Remember, next time you get an award and are expected to make an acceptance speech: Brevity is the soul of wit. In fact, I'll write your speech for you right now. Here it is: "Thank you very much."
Take your loved ones and friends out to dinner, give bonuses to your staff members, or e-mail your thanks to them, but if you don't have anything really profound to say, just accept your award graciously and sit down.
My favorite part of the whole Beard weekend is the afterparties. There are several each year, but the best one I know of this year was at The Lounge at The Hotel on Rivington, hosted by chef Kurt Gutenbrunner, of Wallsé and Blaue Gans.
Chefs work hard, and they know how to party. To get a bunch of them together in one room with dancing and Champagne — especially after sitting for four hours but then getting prestigious awards — is a sight to behold.
I ended up chatting with Thai chefs for awhile, again, including Tyson Wong Ophaso of the soon-to-open Chinatown Brasserie and David Banks (his mother's Thai and he was raised in Thailand) of Land, on New York's Upper West Side. I also talked to some visiting Chicagoans and New Orleanians, including Melvin Rodrigue, who manages Galatoire's. We met at the Beard Awards last year, when his restaurant won the award for Outstanding Restaurant. They've opened a restaurant in Baton Rouge, and I met their chef there, young Brian Landry.
A highlight of the evening came when I was chatting with an editor from Boston Magazine who, like me, is a Tufts alumn. Daniel Boulud — having just been named Outstanding Restaurateur ("I thought I was only a chef," he said in his acceptance speech), climbed onto the bar, danced a bit, and then, no lie, grabbed a Champagne bottle, shook it up and sprayed everyone in the room with it. Andrew Carmellini, who was executive chef at Cafe Boulud before he left to open A Voce, made a half-hearted attempt to spray him back, but Daniel, after giving the crowd another spray, scampered off the bar just as a bouncer was getting ready to take him out.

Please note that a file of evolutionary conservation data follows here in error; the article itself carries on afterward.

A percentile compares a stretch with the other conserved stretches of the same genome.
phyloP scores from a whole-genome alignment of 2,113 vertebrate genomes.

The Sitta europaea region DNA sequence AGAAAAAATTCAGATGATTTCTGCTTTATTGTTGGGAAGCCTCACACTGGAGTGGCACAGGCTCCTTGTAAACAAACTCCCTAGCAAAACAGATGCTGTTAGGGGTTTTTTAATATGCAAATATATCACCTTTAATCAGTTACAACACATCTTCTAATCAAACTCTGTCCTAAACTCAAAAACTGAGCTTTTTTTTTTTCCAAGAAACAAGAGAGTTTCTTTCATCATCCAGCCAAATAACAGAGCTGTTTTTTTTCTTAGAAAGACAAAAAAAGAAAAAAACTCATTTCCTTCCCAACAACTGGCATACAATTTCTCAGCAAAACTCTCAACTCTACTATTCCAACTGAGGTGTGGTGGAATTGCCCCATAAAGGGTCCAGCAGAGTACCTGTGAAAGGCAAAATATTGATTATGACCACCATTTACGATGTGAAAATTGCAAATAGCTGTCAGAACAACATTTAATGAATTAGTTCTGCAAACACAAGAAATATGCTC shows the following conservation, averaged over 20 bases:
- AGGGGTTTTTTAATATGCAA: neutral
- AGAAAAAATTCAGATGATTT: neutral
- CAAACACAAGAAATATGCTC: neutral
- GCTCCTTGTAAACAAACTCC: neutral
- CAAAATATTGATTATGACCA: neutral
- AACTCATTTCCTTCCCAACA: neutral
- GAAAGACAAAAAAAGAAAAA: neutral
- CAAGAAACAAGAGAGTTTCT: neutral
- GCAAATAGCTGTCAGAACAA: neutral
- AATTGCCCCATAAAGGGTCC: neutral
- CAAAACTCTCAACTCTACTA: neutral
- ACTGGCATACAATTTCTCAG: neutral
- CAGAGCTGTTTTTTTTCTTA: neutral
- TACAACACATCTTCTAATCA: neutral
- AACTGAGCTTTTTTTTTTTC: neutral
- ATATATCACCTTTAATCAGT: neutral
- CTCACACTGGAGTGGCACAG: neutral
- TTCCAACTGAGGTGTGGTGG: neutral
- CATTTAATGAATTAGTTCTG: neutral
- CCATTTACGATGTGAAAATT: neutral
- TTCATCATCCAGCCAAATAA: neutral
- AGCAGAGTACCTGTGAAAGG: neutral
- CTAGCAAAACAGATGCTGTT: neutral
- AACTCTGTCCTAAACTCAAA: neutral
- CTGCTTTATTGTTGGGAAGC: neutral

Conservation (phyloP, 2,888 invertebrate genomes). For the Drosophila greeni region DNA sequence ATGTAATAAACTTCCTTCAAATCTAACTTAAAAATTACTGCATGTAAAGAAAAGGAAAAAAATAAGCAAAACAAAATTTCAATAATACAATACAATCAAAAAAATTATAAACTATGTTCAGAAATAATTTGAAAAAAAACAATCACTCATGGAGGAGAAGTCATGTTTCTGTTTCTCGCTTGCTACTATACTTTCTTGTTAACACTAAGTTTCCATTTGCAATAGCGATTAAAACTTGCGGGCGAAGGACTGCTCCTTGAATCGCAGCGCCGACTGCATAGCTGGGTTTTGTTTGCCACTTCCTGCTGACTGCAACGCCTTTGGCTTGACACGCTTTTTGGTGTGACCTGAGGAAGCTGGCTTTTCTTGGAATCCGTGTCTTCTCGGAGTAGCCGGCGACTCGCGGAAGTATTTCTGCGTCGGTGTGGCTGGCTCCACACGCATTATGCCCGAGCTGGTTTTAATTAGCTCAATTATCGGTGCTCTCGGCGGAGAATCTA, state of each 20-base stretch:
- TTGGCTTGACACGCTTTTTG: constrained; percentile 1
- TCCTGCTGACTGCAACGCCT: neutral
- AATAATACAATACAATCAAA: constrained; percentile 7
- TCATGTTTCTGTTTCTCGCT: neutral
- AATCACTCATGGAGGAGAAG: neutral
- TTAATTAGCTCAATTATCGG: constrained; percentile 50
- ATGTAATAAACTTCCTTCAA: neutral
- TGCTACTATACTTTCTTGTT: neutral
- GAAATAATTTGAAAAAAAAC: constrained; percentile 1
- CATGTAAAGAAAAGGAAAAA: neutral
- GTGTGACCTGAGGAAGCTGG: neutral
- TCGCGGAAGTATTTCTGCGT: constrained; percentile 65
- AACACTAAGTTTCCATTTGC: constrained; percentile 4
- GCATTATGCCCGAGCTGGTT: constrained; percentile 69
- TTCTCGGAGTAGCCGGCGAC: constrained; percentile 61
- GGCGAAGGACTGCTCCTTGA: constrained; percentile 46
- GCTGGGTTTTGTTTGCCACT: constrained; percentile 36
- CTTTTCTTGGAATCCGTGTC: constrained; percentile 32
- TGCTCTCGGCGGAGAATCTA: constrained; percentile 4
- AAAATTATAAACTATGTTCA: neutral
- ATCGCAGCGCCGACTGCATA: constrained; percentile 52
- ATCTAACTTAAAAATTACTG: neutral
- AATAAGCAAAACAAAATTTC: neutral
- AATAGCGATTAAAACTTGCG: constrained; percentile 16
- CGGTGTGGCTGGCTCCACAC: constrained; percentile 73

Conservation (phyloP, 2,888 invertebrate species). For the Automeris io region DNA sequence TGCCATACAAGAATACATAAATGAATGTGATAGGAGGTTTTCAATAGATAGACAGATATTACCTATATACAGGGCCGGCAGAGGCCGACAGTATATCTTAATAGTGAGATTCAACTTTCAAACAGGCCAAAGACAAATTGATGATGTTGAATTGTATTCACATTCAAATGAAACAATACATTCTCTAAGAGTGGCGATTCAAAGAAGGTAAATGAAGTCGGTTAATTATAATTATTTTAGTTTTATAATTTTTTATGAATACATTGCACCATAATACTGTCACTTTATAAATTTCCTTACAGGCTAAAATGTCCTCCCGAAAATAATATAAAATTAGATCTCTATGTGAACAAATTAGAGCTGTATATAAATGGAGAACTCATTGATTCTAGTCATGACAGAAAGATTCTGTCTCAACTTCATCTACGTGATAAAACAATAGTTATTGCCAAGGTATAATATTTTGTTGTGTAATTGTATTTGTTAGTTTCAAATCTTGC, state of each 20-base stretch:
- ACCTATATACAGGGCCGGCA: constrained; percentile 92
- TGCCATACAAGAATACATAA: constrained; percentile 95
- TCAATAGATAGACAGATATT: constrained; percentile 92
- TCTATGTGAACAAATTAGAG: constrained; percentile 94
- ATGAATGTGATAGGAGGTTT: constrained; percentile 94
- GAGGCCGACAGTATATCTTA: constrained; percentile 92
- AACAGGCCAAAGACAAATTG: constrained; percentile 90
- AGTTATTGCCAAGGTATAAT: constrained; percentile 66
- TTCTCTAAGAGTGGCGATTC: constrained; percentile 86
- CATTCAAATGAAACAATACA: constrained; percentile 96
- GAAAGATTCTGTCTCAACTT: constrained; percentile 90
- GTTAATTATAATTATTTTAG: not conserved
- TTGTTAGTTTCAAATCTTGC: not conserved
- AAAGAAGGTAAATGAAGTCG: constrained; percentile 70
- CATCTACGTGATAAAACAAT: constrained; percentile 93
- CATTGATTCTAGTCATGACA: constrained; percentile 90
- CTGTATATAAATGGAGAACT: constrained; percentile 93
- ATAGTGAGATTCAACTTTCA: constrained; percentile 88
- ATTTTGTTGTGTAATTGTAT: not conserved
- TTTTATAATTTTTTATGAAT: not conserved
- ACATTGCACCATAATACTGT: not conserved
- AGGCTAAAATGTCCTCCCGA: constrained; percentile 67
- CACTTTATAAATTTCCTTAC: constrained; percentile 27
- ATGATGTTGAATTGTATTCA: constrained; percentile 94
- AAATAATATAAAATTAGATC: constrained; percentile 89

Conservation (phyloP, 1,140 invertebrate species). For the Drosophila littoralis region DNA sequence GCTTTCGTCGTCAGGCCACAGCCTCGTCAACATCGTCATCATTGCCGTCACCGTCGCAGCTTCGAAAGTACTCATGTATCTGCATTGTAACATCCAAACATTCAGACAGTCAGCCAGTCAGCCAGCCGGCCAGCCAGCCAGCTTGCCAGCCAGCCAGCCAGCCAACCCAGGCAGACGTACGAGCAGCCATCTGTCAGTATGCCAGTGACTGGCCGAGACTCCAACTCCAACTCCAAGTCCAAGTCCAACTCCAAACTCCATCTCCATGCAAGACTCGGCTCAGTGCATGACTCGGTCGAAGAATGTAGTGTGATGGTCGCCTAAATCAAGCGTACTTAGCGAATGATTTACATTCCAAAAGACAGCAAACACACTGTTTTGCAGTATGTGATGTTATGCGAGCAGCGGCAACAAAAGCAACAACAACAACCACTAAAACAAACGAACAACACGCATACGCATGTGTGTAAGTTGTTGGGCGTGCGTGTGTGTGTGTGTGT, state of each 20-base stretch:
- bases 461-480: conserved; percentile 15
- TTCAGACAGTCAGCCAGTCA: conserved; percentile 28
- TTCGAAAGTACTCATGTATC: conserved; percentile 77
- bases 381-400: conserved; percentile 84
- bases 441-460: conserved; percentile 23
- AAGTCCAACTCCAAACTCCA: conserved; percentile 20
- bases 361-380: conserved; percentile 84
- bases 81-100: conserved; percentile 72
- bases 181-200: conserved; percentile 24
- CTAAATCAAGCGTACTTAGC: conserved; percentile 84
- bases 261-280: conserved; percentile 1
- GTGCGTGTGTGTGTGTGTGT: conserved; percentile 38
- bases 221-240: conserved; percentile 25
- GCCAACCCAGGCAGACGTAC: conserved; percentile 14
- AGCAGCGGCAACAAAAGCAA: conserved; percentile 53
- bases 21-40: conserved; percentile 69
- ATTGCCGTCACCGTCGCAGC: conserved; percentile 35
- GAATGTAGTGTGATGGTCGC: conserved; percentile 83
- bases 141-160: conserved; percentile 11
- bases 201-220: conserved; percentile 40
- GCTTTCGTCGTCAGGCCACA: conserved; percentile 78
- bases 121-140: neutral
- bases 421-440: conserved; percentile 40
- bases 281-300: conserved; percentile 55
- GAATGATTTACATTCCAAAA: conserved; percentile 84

The restaurant award winners:
Outstanding restaurant: The French Laundry, Yountville, Calif.
Outstanding chef: Alfred Portale
Outstanding restaurateur: Daniel Boulud, New York (and Vegas and Palm Beach, Fla.)
Best new restaurant: The Modern, New York City
Outstanding pastry chef: Johnny Iuzzini, Jean Georges, New York City
Rising Star Chef: Corey Lee, The French Laundry
Outstanding Service: Gary Danko, San Francisco
Outstanding wine service: Aureole, Las Vegas
Outstanding wine and spirits professional: Daniel Johnnes, wine director of the Dinex Group (Daniel Boulud's restaurants)
Outstanding restaurant design: Bentel & Bentel Architects/Planners, for The Modern
Outstanding restaurant graphics: Mucca Design Corporation for Sant Ambroeus in New York City.
Best chef in California: Suzanne Goin of Lucques in West Hollywood, Calif.
Best chef in the Mid-Atlantic: Fabio Trabocchi of Maestro at The Ritz-Carlton in Tyson’s Corner, Va.
Best chef in the Midwest: Shawn McClain of Spring and Green Zebra in Chicago
Best chef in New York City: Dan Barber of Blue Hill
Best chef in the Northeast: Jean-Louis Gerin of Jean-Louis in Greenwich, Conn.
Best chef in the Northwest and Hawaii: Scott Carsberg of Lampreia in Seattle
Best chef in the Southeast: John Besh of Restaurant August in New Orleans
Best chef in the Southwest: Bradford Thompson of Mary Elaine’s at The Phoenician in Scottsdale, Ariz., for the Southwest.